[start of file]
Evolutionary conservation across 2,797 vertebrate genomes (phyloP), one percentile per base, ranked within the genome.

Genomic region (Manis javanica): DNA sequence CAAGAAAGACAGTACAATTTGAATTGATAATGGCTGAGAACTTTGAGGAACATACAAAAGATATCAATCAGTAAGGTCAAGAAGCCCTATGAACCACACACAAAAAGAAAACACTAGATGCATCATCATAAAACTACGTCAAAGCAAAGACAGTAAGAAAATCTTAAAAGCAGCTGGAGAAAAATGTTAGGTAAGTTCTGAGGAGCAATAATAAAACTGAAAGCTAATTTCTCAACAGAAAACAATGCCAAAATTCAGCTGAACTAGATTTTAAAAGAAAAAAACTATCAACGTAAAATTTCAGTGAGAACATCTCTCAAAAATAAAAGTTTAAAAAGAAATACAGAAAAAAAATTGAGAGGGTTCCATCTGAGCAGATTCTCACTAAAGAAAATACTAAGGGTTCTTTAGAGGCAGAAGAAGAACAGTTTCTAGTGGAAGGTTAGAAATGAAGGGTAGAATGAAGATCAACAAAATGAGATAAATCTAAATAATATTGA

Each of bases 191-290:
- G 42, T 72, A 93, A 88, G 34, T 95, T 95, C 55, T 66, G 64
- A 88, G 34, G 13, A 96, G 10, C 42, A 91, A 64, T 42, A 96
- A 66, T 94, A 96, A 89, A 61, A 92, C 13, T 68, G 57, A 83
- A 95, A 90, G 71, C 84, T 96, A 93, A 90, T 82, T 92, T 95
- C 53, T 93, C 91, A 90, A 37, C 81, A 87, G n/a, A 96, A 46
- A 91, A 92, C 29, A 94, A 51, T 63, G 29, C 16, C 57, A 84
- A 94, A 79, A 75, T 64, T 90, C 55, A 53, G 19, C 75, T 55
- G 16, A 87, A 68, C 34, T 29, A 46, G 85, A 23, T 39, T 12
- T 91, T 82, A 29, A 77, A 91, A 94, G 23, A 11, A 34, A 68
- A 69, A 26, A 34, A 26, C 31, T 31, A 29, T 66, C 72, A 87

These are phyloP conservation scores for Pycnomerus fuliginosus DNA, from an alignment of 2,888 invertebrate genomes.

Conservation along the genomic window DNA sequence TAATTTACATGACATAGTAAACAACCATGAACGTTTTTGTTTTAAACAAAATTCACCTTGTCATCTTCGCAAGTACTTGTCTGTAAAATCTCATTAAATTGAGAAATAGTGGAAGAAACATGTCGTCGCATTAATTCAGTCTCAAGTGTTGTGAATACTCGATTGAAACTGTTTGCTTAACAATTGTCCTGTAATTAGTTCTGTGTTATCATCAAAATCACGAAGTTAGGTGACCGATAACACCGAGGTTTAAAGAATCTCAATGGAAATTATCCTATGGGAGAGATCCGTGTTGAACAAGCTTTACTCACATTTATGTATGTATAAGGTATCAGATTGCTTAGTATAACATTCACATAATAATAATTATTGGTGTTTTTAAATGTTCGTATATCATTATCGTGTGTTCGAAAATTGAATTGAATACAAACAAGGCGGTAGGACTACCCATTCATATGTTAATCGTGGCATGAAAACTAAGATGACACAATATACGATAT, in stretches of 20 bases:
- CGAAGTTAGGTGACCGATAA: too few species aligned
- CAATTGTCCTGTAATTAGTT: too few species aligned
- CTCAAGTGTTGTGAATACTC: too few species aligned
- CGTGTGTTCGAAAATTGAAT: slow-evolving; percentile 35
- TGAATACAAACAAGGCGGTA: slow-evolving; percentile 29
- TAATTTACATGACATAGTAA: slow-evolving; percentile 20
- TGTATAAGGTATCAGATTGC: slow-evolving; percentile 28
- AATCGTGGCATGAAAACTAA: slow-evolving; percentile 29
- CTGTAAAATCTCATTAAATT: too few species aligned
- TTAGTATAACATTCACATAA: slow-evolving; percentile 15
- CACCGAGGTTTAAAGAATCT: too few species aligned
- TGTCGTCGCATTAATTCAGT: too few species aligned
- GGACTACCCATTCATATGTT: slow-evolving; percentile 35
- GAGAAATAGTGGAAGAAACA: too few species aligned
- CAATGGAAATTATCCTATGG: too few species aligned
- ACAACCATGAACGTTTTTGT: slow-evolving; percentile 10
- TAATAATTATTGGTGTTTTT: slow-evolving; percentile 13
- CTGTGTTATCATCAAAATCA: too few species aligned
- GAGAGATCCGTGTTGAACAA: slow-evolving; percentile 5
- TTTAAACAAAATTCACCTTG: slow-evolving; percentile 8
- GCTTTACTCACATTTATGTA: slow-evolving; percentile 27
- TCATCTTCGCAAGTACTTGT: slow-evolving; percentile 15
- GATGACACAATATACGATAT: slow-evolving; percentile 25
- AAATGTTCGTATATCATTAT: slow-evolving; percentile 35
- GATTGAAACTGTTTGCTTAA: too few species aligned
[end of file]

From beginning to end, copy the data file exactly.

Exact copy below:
Evolutionary conservation across 2,797 vertebrate genomes (phyloP), one percentile per base, ranked within the genome.

Genomic region (Manis javanica): DNA sequence CAAGAAAGACAGTACAATTTGAATTGATAATGGCTGAGAACTTTGAGGAACATACAAAAGATATCAATCAGTAAGGTCAAGAAGCCCTATGAACCACACACAAAAAGAAAACACTAGATGCATCATCATAAAACTACGTCAAAGCAAAGACAGTAAGAAAATCTTAAAAGCAGCTGGAGAAAAATGTTAGGTAAGTTCTGAGGAGCAATAATAAAACTGAAAGCTAATTTCTCAACAGAAAACAATGCCAAAATTCAGCTGAACTAGATTTTAAAAGAAAAAAACTATCAACGTAAAATTTCAGTGAGAACATCTCTCAAAAATAAAAGTTTAAAAAGAAATACAGAAAAAAAATTGAGAGGGTTCCATCTGAGCAGATTCTCACTAAAGAAAATACTAAGGGTTCTTTAGAGGCAGAAGAAGAACAGTTTCTAGTGGAAGGTTAGAAATGAAGGGTAGAATGAAGATCAACAAAATGAGATAAATCTAAATAATATTGA

Each of bases 191-290:
- G 42, T 72, A 93, A 88, G 34, T 95, T 95, C 55, T 66, G 64
- A 88, G 34, G 13, A 96, G 10, C 42, A 91, A 64, T 42, A 96
- A 66, T 94, A 96, A 89, A 61, A 92, C 13, T 68, G 57, A 83
- A 95, A 90, G 71, C 84, T 96, A 93, A 90, T 82, T 92, T 95
- C 53, T 93, C 91, A 90, A 37, C 81, A 87, G n/a, A 96, A 46
- A 91, A 92, C 29, A 94, A 51, T 63, G 29, C 16, C 57, A 84
- A 94, A 79, A 75, T 64, T 90, C 55, A 53, G 19, C 75, T 55
- G 16, A 87, A 68, C 34, T 29, A 46, G 85, A 23, T 39, T 12
- T 91, T 82, A 29, A 77, A 91, A 94, G 23, A 11, A 34, A 68
- A 69, A 26, A 34, A 26, C 31, T 31, A 29, T 66, C 72, A 87

These are phyloP conservation scores for Pycnomerus fuliginosus DNA, from an alignment of 2,888 invertebrate genomes.

Conservation along the genomic window DNA sequence TAATTTACATGACATAGTAAACAACCATGAACGTTTTTGTTTTAAACAAAATTCACCTTGTCATCTTCGCAAGTACTTGTCTGTAAAATCTCATTAAATTGAGAAATAGTGGAAGAAACATGTCGTCGCATTAATTCAGTCTCAAGTGTTGTGAATACTCGATTGAAACTGTTTGCTTAACAATTGTCCTGTAATTAGTTCTGTGTTATCATCAAAATCACGAAGTTAGGTGACCGATAACACCGAGGTTTAAAGAATCTCAATGGAAATTATCCTATGGGAGAGATCCGTGTTGAACAAGCTTTACTCACATTTATGTATGTATAAGGTATCAGATTGCTTAGTATAACATTCACATAATAATAATTATTGGTGTTTTTAAATGTTCGTATATCATTATCGTGTGTTCGAAAATTGAATTGAATACAAACAAGGCGGTAGGACTACCCATTCATATGTTAATCGTGGCATGAAAACTAAGATGACACAATATACGATAT, in stretches of 20 bases:
- CGAAGTTAGGTGACCGATAA: too few species aligned
- CAATTGTCCTGTAATTAGTT: too few species aligned
- CTCAAGTGTTGTGAATACTC: too few species aligned
- CGTGTGTTCGAAAATTGAAT: slow-evolving; percentile 35
- TGAATACAAACAAGGCGGTA: slow-evolving; percentile 29
- TAATTTACATGACATAGTAA: slow-evolving; percentile 20
- TGTATAAGGTATCAGATTGC: slow-evolving; percentile 28
- AATCGTGGCATGAAAACTAA: slow-evolving; percentile 29
- CTGTAAAATCTCATTAAATT: too few species aligned
- TTAGTATAACATTCACATAA: slow-evolving; percentile 15
- CACCGAGGTTTAAAGAATCT: too few species aligned
- TGTCGTCGCATTAATTCAGT: too few species aligned
- GGACTACCCATTCATATGTT: slow-evolving; percentile 35
- GAGAAATAGTGGAAGAAACA: too few species aligned
- CAATGGAAATTATCCTATGG: too few species aligned
- ACAACCATGAACGTTTTTGT: slow-evolving; percentile 10
- TAATAATTATTGGTGTTTTT: slow-evolving; percentile 13
- CTGTGTTATCATCAAAATCA: too few species aligned
- GAGAGATCCGTGTTGAACAA: slow-evolving; percentile 5
- TTTAAACAAAATTCACCTTG: slow-evolving; percentile 8
- GCTTTACTCACATTTATGTA: slow-evolving; percentile 27
- TCATCTTCGCAAGTACTTGT: slow-evolving; percentile 15
- GATGACACAATATACGATAT: slow-evolving; percentile 25
- AAATGTTCGTATATCATTAT: slow-evolving; percentile 35
- GATTGAAACTGTTTGCTTAA: too few species aligned